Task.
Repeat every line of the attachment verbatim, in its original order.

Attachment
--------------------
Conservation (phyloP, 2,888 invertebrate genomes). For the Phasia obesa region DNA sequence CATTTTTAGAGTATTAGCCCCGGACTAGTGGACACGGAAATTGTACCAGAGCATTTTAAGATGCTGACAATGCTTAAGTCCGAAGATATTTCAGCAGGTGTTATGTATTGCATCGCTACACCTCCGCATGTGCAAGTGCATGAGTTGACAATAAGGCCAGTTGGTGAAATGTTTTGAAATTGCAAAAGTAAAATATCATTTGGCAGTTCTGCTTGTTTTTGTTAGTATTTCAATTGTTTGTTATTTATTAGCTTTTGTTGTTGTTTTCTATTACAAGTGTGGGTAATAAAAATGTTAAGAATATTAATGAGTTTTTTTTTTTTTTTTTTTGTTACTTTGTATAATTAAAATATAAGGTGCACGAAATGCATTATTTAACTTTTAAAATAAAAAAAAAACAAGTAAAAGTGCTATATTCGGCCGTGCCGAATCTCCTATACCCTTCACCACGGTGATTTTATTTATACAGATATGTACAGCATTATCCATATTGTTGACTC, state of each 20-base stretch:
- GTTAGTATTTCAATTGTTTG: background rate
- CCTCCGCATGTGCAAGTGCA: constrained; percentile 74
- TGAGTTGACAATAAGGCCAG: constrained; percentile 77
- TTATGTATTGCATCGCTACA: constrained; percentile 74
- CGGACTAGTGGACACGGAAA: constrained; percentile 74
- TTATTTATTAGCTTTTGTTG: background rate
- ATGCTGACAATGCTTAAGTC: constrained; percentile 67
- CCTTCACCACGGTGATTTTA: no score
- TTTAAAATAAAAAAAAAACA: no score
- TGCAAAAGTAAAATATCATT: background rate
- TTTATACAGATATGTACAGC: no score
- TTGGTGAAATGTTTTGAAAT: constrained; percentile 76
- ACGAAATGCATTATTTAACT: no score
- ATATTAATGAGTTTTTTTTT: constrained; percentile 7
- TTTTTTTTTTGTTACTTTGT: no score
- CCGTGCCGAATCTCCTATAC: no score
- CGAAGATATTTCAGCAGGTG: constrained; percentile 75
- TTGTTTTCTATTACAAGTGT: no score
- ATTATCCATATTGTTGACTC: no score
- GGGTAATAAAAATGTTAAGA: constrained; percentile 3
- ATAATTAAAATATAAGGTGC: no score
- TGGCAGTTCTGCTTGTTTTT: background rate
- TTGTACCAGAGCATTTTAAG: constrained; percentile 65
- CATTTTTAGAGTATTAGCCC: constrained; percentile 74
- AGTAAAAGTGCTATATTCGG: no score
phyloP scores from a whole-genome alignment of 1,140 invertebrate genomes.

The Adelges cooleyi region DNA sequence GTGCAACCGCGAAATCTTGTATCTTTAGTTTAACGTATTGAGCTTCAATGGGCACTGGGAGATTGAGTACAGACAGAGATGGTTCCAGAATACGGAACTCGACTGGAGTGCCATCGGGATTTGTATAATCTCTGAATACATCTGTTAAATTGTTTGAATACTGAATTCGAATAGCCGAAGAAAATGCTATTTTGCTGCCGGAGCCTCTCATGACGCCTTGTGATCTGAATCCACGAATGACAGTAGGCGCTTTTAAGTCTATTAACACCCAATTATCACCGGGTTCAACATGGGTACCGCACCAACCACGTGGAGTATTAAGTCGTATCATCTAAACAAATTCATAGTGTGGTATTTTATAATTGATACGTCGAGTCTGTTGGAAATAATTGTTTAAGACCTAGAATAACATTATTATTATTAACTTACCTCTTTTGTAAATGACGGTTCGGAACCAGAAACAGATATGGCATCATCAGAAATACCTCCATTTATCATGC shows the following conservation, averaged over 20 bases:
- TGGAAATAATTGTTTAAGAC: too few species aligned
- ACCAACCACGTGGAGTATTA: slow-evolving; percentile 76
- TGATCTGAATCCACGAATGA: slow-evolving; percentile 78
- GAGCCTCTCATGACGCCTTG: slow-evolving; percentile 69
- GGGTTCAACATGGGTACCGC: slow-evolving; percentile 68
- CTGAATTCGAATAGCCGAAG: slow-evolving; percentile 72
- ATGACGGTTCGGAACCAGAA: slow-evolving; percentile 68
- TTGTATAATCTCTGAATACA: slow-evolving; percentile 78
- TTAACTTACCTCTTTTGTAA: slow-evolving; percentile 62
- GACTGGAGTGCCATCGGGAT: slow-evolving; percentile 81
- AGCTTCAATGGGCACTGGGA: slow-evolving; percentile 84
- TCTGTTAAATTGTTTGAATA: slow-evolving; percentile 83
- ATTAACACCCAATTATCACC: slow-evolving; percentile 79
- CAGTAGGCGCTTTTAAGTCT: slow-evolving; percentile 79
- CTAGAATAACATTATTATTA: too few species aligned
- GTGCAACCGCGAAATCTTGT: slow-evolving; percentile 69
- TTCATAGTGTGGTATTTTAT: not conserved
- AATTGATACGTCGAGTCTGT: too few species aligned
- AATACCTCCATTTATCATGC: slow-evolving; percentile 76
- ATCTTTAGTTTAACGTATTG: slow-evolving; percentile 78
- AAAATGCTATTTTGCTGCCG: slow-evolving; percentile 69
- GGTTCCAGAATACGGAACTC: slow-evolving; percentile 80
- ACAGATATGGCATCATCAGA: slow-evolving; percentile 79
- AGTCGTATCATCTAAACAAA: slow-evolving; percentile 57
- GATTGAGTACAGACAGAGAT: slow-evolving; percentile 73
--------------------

Conservation (phyloP, 2,888 invertebrate genomes). For the Phasia obesa region DNA sequence CATTTTTAGAGTATTAGCCCCGGACTAGTGGACACGGAAATTGTACCAGAGCATTTTAAGATGCTGACAATGCTTAAGTCCGAAGATATTTCAGCAGGTGTTATGTATTGCATCGCTACACCTCCGCATGTGCAAGTGCATGAGTTGACAATAAGGCCAGTTGGTGAAATGTTTTGAAATTGCAAAAGTAAAATATCATTTGGCAGTTCTGCTTGTTTTTGTTAGTATTTCAATTGTTTGTTATTTATTAGCTTTTGTTGTTGTTTTCTATTACAAGTGTGGGTAATAAAAATGTTAAGAATATTAATGAGTTTTTTTTTTTTTTTTTTTGTTACTTTGTATAATTAAAATATAAGGTGCACGAAATGCATTATTTAACTTTTAAAATAAAAAAAAAACAAGTAAAAGTGCTATATTCGGCCGTGCCGAATCTCCTATACCCTTCACCACGGTGATTTTATTTATACAGATATGTACAGCATTATCCATATTGTTGACTC, state of each 20-base stretch:
- GTTAGTATTTCAATTGTTTG: background rate
- CCTCCGCATGTGCAAGTGCA: constrained; percentile 74
- TGAGTTGACAATAAGGCCAG: constrained; percentile 77
- TTATGTATTGCATCGCTACA: constrained; percentile 74
- CGGACTAGTGGACACGGAAA: constrained; percentile 74
- TTATTTATTAGCTTTTGTTG: background rate
- ATGCTGACAATGCTTAAGTC: constrained; percentile 67
- CCTTCACCACGGTGATTTTA: no score
- TTTAAAATAAAAAAAAAACA: no score
- TGCAAAAGTAAAATATCATT: background rate
- TTTATACAGATATGTACAGC: no score
- TTGGTGAAATGTTTTGAAAT: constrained; percentile 76
- ACGAAATGCATTATTTAACT: no score
- ATATTAATGAGTTTTTTTTT: constrained; percentile 7
- TTTTTTTTTTGTTACTTTGT: no score
- CCGTGCCGAATCTCCTATAC: no score
- CGAAGATATTTCAGCAGGTG: constrained; percentile 75
- TTGTTTTCTATTACAAGTGT: no score
- ATTATCCATATTGTTGACTC: no score
- GGGTAATAAAAATGTTAAGA: constrained; percentile 3
- ATAATTAAAATATAAGGTGC: no score
- TGGCAGTTCTGCTTGTTTTT: background rate
- TTGTACCAGAGCATTTTAAG: constrained; percentile 65
- CATTTTTAGAGTATTAGCCC: constrained; percentile 74
- AGTAAAAGTGCTATATTCGG: no score
phyloP scores from a whole-genome alignment of 1,140 invertebrate genomes.

The Adelges cooleyi region DNA sequence GTGCAACCGCGAAATCTTGTATCTTTAGTTTAACGTATTGAGCTTCAATGGGCACTGGGAGATTGAGTACAGACAGAGATGGTTCCAGAATACGGAACTCGACTGGAGTGCCATCGGGATTTGTATAATCTCTGAATACATCTGTTAAATTGTTTGAATACTGAATTCGAATAGCCGAAGAAAATGCTATTTTGCTGCCGGAGCCTCTCATGACGCCTTGTGATCTGAATCCACGAATGACAGTAGGCGCTTTTAAGTCTATTAACACCCAATTATCACCGGGTTCAACATGGGTACCGCACCAACCACGTGGAGTATTAAGTCGTATCATCTAAACAAATTCATAGTGTGGTATTTTATAATTGATACGTCGAGTCTGTTGGAAATAATTGTTTAAGACCTAGAATAACATTATTATTATTAACTTACCTCTTTTGTAAATGACGGTTCGGAACCAGAAACAGATATGGCATCATCAGAAATACCTCCATTTATCATGC shows the following conservation, averaged over 20 bases:
- TGGAAATAATTGTTTAAGAC: too few species aligned
- ACCAACCACGTGGAGTATTA: slow-evolving; percentile 76
- TGATCTGAATCCACGAATGA: slow-evolving; percentile 78
- GAGCCTCTCATGACGCCTTG: slow-evolving; percentile 69
- GGGTTCAACATGGGTACCGC: slow-evolving; percentile 68
- CTGAATTCGAATAGCCGAAG: slow-evolving; percentile 72
- ATGACGGTTCGGAACCAGAA: slow-evolving; percentile 68
- TTGTATAATCTCTGAATACA: slow-evolving; percentile 78
- TTAACTTACCTCTTTTGTAA: slow-evolving; percentile 62
- GACTGGAGTGCCATCGGGAT: slow-evolving; percentile 81
- AGCTTCAATGGGCACTGGGA: slow-evolving; percentile 84
- TCTGTTAAATTGTTTGAATA: slow-evolving; percentile 83
- ATTAACACCCAATTATCACC: slow-evolving; percentile 79
- CAGTAGGCGCTTTTAAGTCT: slow-evolving; percentile 79
- CTAGAATAACATTATTATTA: too few species aligned
- GTGCAACCGCGAAATCTTGT: slow-evolving; percentile 69
- TTCATAGTGTGGTATTTTAT: not conserved
- AATTGATACGTCGAGTCTGT: too few species aligned
- AATACCTCCATTTATCATGC: slow-evolving; percentile 76
- ATCTTTAGTTTAACGTATTG: slow-evolving; percentile 78
- AAAATGCTATTTTGCTGCCG: slow-evolving; percentile 69
- GGTTCCAGAATACGGAACTC: slow-evolving; percentile 80
- ACAGATATGGCATCATCAGA: slow-evolving; percentile 79
- AGTCGTATCATCTAAACAAA: slow-evolving; percentile 57
- GATTGAGTACAGACAGAGAT: slow-evolving; percentile 73